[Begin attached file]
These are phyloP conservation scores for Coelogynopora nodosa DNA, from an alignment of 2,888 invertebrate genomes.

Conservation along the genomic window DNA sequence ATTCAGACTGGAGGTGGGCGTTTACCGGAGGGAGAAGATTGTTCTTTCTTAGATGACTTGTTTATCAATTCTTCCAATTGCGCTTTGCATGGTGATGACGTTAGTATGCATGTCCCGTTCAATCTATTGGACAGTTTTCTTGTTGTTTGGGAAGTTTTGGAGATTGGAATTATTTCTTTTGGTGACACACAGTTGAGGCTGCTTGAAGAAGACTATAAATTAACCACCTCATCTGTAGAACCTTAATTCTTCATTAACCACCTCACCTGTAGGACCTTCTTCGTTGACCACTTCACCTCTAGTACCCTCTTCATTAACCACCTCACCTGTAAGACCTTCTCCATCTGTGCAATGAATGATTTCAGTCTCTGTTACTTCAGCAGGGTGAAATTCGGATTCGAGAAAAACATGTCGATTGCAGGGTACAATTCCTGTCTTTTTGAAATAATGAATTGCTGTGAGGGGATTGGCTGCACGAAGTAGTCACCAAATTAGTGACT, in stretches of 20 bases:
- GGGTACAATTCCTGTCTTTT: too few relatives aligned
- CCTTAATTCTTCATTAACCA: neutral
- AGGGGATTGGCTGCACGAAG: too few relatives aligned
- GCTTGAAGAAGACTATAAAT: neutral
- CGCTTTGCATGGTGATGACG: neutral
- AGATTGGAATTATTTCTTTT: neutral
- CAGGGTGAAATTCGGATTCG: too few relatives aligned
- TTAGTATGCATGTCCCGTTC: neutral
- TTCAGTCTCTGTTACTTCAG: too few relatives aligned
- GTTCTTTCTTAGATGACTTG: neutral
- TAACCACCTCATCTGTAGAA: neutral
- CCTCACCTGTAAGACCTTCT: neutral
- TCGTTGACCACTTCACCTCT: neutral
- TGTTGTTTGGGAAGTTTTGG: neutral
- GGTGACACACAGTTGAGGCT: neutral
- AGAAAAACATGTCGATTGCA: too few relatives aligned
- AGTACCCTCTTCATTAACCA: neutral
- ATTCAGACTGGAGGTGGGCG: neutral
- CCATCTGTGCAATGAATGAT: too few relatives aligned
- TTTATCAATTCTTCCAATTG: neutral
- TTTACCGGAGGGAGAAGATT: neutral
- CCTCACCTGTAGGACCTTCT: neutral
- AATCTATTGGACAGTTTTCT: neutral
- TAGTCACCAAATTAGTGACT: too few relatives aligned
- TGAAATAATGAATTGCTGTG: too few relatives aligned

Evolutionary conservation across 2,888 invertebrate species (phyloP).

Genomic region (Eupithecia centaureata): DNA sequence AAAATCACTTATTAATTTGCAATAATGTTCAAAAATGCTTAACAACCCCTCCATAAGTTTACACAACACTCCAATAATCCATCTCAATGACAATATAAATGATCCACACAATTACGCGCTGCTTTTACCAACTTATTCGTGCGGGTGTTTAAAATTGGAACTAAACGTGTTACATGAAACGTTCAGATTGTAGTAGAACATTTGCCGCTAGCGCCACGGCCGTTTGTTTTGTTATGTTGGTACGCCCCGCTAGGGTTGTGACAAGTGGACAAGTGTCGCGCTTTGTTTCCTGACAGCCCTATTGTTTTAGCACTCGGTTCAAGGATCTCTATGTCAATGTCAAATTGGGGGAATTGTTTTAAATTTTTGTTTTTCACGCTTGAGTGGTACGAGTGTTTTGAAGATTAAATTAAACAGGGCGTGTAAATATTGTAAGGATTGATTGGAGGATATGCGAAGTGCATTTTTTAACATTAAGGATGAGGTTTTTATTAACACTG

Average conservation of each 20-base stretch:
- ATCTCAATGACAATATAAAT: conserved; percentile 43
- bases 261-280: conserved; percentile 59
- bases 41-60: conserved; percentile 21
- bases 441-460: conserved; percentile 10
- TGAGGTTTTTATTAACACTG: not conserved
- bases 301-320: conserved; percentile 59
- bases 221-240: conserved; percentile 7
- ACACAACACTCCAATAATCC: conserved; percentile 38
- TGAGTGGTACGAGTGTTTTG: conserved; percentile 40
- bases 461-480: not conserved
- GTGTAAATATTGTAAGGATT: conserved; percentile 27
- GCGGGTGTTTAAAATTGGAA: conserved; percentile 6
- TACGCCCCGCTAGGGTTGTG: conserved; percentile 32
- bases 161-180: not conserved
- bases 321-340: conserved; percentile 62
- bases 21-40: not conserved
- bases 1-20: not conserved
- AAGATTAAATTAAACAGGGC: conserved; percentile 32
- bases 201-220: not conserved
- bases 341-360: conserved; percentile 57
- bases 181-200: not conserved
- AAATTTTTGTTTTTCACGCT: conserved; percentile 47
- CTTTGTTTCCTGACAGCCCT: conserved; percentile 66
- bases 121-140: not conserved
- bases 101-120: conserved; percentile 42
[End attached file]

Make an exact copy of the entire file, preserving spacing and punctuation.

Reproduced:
These are phyloP conservation scores for Coelogynopora nodosa DNA, from an alignment of 2,888 invertebrate genomes.

Conservation along the genomic window DNA sequence ATTCAGACTGGAGGTGGGCGTTTACCGGAGGGAGAAGATTGTTCTTTCTTAGATGACTTGTTTATCAATTCTTCCAATTGCGCTTTGCATGGTGATGACGTTAGTATGCATGTCCCGTTCAATCTATTGGACAGTTTTCTTGTTGTTTGGGAAGTTTTGGAGATTGGAATTATTTCTTTTGGTGACACACAGTTGAGGCTGCTTGAAGAAGACTATAAATTAACCACCTCATCTGTAGAACCTTAATTCTTCATTAACCACCTCACCTGTAGGACCTTCTTCGTTGACCACTTCACCTCTAGTACCCTCTTCATTAACCACCTCACCTGTAAGACCTTCTCCATCTGTGCAATGAATGATTTCAGTCTCTGTTACTTCAGCAGGGTGAAATTCGGATTCGAGAAAAACATGTCGATTGCAGGGTACAATTCCTGTCTTTTTGAAATAATGAATTGCTGTGAGGGGATTGGCTGCACGAAGTAGTCACCAAATTAGTGACT, in stretches of 20 bases:
- GGGTACAATTCCTGTCTTTT: too few relatives aligned
- CCTTAATTCTTCATTAACCA: neutral
- AGGGGATTGGCTGCACGAAG: too few relatives aligned
- GCTTGAAGAAGACTATAAAT: neutral
- CGCTTTGCATGGTGATGACG: neutral
- AGATTGGAATTATTTCTTTT: neutral
- CAGGGTGAAATTCGGATTCG: too few relatives aligned
- TTAGTATGCATGTCCCGTTC: neutral
- TTCAGTCTCTGTTACTTCAG: too few relatives aligned
- GTTCTTTCTTAGATGACTTG: neutral
- TAACCACCTCATCTGTAGAA: neutral
- CCTCACCTGTAAGACCTTCT: neutral
- TCGTTGACCACTTCACCTCT: neutral
- TGTTGTTTGGGAAGTTTTGG: neutral
- GGTGACACACAGTTGAGGCT: neutral
- AGAAAAACATGTCGATTGCA: too few relatives aligned
- AGTACCCTCTTCATTAACCA: neutral
- ATTCAGACTGGAGGTGGGCG: neutral
- CCATCTGTGCAATGAATGAT: too few relatives aligned
- TTTATCAATTCTTCCAATTG: neutral
- TTTACCGGAGGGAGAAGATT: neutral
- CCTCACCTGTAGGACCTTCT: neutral
- AATCTATTGGACAGTTTTCT: neutral
- TAGTCACCAAATTAGTGACT: too few relatives aligned
- TGAAATAATGAATTGCTGTG: too few relatives aligned

Evolutionary conservation across 2,888 invertebrate species (phyloP).

Genomic region (Eupithecia centaureata): DNA sequence AAAATCACTTATTAATTTGCAATAATGTTCAAAAATGCTTAACAACCCCTCCATAAGTTTACACAACACTCCAATAATCCATCTCAATGACAATATAAATGATCCACACAATTACGCGCTGCTTTTACCAACTTATTCGTGCGGGTGTTTAAAATTGGAACTAAACGTGTTACATGAAACGTTCAGATTGTAGTAGAACATTTGCCGCTAGCGCCACGGCCGTTTGTTTTGTTATGTTGGTACGCCCCGCTAGGGTTGTGACAAGTGGACAAGTGTCGCGCTTTGTTTCCTGACAGCCCTATTGTTTTAGCACTCGGTTCAAGGATCTCTATGTCAATGTCAAATTGGGGGAATTGTTTTAAATTTTTGTTTTTCACGCTTGAGTGGTACGAGTGTTTTGAAGATTAAATTAAACAGGGCGTGTAAATATTGTAAGGATTGATTGGAGGATATGCGAAGTGCATTTTTTAACATTAAGGATGAGGTTTTTATTAACACTG

Average conservation of each 20-base stretch:
- ATCTCAATGACAATATAAAT: conserved; percentile 43
- bases 261-280: conserved; percentile 59
- bases 41-60: conserved; percentile 21
- bases 441-460: conserved; percentile 10
- TGAGGTTTTTATTAACACTG: not conserved
- bases 301-320: conserved; percentile 59
- bases 221-240: conserved; percentile 7
- ACACAACACTCCAATAATCC: conserved; percentile 38
- TGAGTGGTACGAGTGTTTTG: conserved; percentile 40
- bases 461-480: not conserved
- GTGTAAATATTGTAAGGATT: conserved; percentile 27
- GCGGGTGTTTAAAATTGGAA: conserved; percentile 6
- TACGCCCCGCTAGGGTTGTG: conserved; percentile 32
- bases 161-180: not conserved
- bases 321-340: conserved; percentile 62
- bases 21-40: not conserved
- bases 1-20: not conserved
- AAGATTAAATTAAACAGGGC: conserved; percentile 32
- bases 201-220: not conserved
- bases 341-360: conserved; percentile 57
- bases 181-200: not conserved
- AAATTTTTGTTTTTCACGCT: conserved; percentile 47
- CTTTGTTTCCTGACAGCCCT: conserved; percentile 66
- bases 121-140: not conserved
- bases 101-120: conserved; percentile 42